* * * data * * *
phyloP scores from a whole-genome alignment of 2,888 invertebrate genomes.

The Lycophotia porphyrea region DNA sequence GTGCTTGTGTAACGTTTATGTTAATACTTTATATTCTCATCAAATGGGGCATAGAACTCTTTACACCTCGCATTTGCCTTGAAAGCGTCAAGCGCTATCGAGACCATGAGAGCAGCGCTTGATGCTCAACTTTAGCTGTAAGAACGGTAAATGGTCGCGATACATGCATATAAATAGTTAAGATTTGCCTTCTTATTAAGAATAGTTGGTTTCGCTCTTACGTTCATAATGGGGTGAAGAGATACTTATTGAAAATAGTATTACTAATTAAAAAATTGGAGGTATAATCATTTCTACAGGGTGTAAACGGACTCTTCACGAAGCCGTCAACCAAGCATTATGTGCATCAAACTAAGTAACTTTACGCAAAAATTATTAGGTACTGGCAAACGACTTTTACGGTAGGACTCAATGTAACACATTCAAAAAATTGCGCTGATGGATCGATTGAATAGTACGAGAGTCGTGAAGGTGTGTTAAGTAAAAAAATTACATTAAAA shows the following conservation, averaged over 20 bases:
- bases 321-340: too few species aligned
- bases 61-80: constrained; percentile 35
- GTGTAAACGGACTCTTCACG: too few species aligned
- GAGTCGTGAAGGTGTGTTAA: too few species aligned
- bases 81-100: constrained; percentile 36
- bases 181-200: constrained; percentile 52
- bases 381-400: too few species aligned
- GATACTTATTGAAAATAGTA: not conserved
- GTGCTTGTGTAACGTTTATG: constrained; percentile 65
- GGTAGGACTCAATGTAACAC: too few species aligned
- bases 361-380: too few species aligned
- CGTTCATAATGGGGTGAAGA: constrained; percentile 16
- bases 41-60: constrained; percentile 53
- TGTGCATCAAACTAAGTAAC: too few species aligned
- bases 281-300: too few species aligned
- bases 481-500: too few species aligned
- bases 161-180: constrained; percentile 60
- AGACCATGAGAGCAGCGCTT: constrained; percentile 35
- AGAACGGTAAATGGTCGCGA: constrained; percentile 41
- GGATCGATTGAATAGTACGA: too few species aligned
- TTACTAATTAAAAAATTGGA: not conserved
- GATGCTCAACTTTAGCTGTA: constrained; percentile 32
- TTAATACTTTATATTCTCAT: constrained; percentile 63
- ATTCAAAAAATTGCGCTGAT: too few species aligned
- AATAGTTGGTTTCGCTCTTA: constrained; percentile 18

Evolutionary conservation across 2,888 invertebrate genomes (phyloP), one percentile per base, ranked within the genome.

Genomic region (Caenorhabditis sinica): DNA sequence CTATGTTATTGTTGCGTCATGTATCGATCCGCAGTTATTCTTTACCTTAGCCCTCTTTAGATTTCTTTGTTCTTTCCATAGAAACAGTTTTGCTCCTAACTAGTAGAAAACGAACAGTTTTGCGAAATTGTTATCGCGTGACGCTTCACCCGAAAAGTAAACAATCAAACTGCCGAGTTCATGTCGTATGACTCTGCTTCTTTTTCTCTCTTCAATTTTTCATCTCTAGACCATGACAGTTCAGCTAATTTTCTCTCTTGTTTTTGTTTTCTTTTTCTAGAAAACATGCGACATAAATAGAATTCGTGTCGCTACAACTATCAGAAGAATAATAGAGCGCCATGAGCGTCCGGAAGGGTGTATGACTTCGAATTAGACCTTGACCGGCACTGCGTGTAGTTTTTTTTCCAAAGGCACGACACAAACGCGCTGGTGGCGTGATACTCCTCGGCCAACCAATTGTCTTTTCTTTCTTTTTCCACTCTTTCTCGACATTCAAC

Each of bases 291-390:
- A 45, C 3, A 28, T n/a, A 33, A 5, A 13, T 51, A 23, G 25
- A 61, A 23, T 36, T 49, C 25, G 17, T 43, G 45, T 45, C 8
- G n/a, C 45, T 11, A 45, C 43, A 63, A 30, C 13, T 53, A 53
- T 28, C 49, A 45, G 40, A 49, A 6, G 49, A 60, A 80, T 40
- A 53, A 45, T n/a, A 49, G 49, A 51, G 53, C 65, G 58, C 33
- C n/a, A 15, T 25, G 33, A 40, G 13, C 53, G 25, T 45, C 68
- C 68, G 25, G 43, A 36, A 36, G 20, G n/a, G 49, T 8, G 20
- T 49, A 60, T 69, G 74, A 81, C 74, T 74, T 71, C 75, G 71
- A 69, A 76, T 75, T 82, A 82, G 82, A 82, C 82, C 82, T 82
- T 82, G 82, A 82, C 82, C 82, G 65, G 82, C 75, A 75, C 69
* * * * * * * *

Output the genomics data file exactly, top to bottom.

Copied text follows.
phyloP scores from a whole-genome alignment of 2,888 invertebrate genomes.

The Lycophotia porphyrea region DNA sequence GTGCTTGTGTAACGTTTATGTTAATACTTTATATTCTCATCAAATGGGGCATAGAACTCTTTACACCTCGCATTTGCCTTGAAAGCGTCAAGCGCTATCGAGACCATGAGAGCAGCGCTTGATGCTCAACTTTAGCTGTAAGAACGGTAAATGGTCGCGATACATGCATATAAATAGTTAAGATTTGCCTTCTTATTAAGAATAGTTGGTTTCGCTCTTACGTTCATAATGGGGTGAAGAGATACTTATTGAAAATAGTATTACTAATTAAAAAATTGGAGGTATAATCATTTCTACAGGGTGTAAACGGACTCTTCACGAAGCCGTCAACCAAGCATTATGTGCATCAAACTAAGTAACTTTACGCAAAAATTATTAGGTACTGGCAAACGACTTTTACGGTAGGACTCAATGTAACACATTCAAAAAATTGCGCTGATGGATCGATTGAATAGTACGAGAGTCGTGAAGGTGTGTTAAGTAAAAAAATTACATTAAAA shows the following conservation, averaged over 20 bases:
- bases 321-340: too few species aligned
- bases 61-80: constrained; percentile 35
- GTGTAAACGGACTCTTCACG: too few species aligned
- GAGTCGTGAAGGTGTGTTAA: too few species aligned
- bases 81-100: constrained; percentile 36
- bases 181-200: constrained; percentile 52
- bases 381-400: too few species aligned
- GATACTTATTGAAAATAGTA: not conserved
- GTGCTTGTGTAACGTTTATG: constrained; percentile 65
- GGTAGGACTCAATGTAACAC: too few species aligned
- bases 361-380: too few species aligned
- CGTTCATAATGGGGTGAAGA: constrained; percentile 16
- bases 41-60: constrained; percentile 53
- TGTGCATCAAACTAAGTAAC: too few species aligned
- bases 281-300: too few species aligned
- bases 481-500: too few species aligned
- bases 161-180: constrained; percentile 60
- AGACCATGAGAGCAGCGCTT: constrained; percentile 35
- AGAACGGTAAATGGTCGCGA: constrained; percentile 41
- GGATCGATTGAATAGTACGA: too few species aligned
- TTACTAATTAAAAAATTGGA: not conserved
- GATGCTCAACTTTAGCTGTA: constrained; percentile 32
- TTAATACTTTATATTCTCAT: constrained; percentile 63
- ATTCAAAAAATTGCGCTGAT: too few species aligned
- AATAGTTGGTTTCGCTCTTA: constrained; percentile 18

Evolutionary conservation across 2,888 invertebrate genomes (phyloP), one percentile per base, ranked within the genome.

Genomic region (Caenorhabditis sinica): DNA sequence CTATGTTATTGTTGCGTCATGTATCGATCCGCAGTTATTCTTTACCTTAGCCCTCTTTAGATTTCTTTGTTCTTTCCATAGAAACAGTTTTGCTCCTAACTAGTAGAAAACGAACAGTTTTGCGAAATTGTTATCGCGTGACGCTTCACCCGAAAAGTAAACAATCAAACTGCCGAGTTCATGTCGTATGACTCTGCTTCTTTTTCTCTCTTCAATTTTTCATCTCTAGACCATGACAGTTCAGCTAATTTTCTCTCTTGTTTTTGTTTTCTTTTTCTAGAAAACATGCGACATAAATAGAATTCGTGTCGCTACAACTATCAGAAGAATAATAGAGCGCCATGAGCGTCCGGAAGGGTGTATGACTTCGAATTAGACCTTGACCGGCACTGCGTGTAGTTTTTTTTCCAAAGGCACGACACAAACGCGCTGGTGGCGTGATACTCCTCGGCCAACCAATTGTCTTTTCTTTCTTTTTCCACTCTTTCTCGACATTCAAC

Each of bases 291-390:
- A 45, C 3, A 28, T n/a, A 33, A 5, A 13, T 51, A 23, G 25
- A 61, A 23, T 36, T 49, C 25, G 17, T 43, G 45, T 45, C 8
- G n/a, C 45, T 11, A 45, C 43, A 63, A 30, C 13, T 53, A 53
- T 28, C 49, A 45, G 40, A 49, A 6, G 49, A 60, A 80, T 40
- A 53, A 45, T n/a, A 49, G 49, A 51, G 53, C 65, G 58, C 33
- C n/a, A 15, T 25, G 33, A 40, G 13, C 53, G 25, T 45, C 68
- C 68, G 25, G 43, A 36, A 36, G 20, G n/a, G 49, T 8, G 20
- T 49, A 60, T 69, G 74, A 81, C 74, T 74, T 71, C 75, G 71
- A 69, A 76, T 75, T 82, A 82, G 82, A 82, C 82, C 82, T 82
- T 82, G 82, A 82, C 82, C 82, G 65, G 82, C 75, A 75, C 69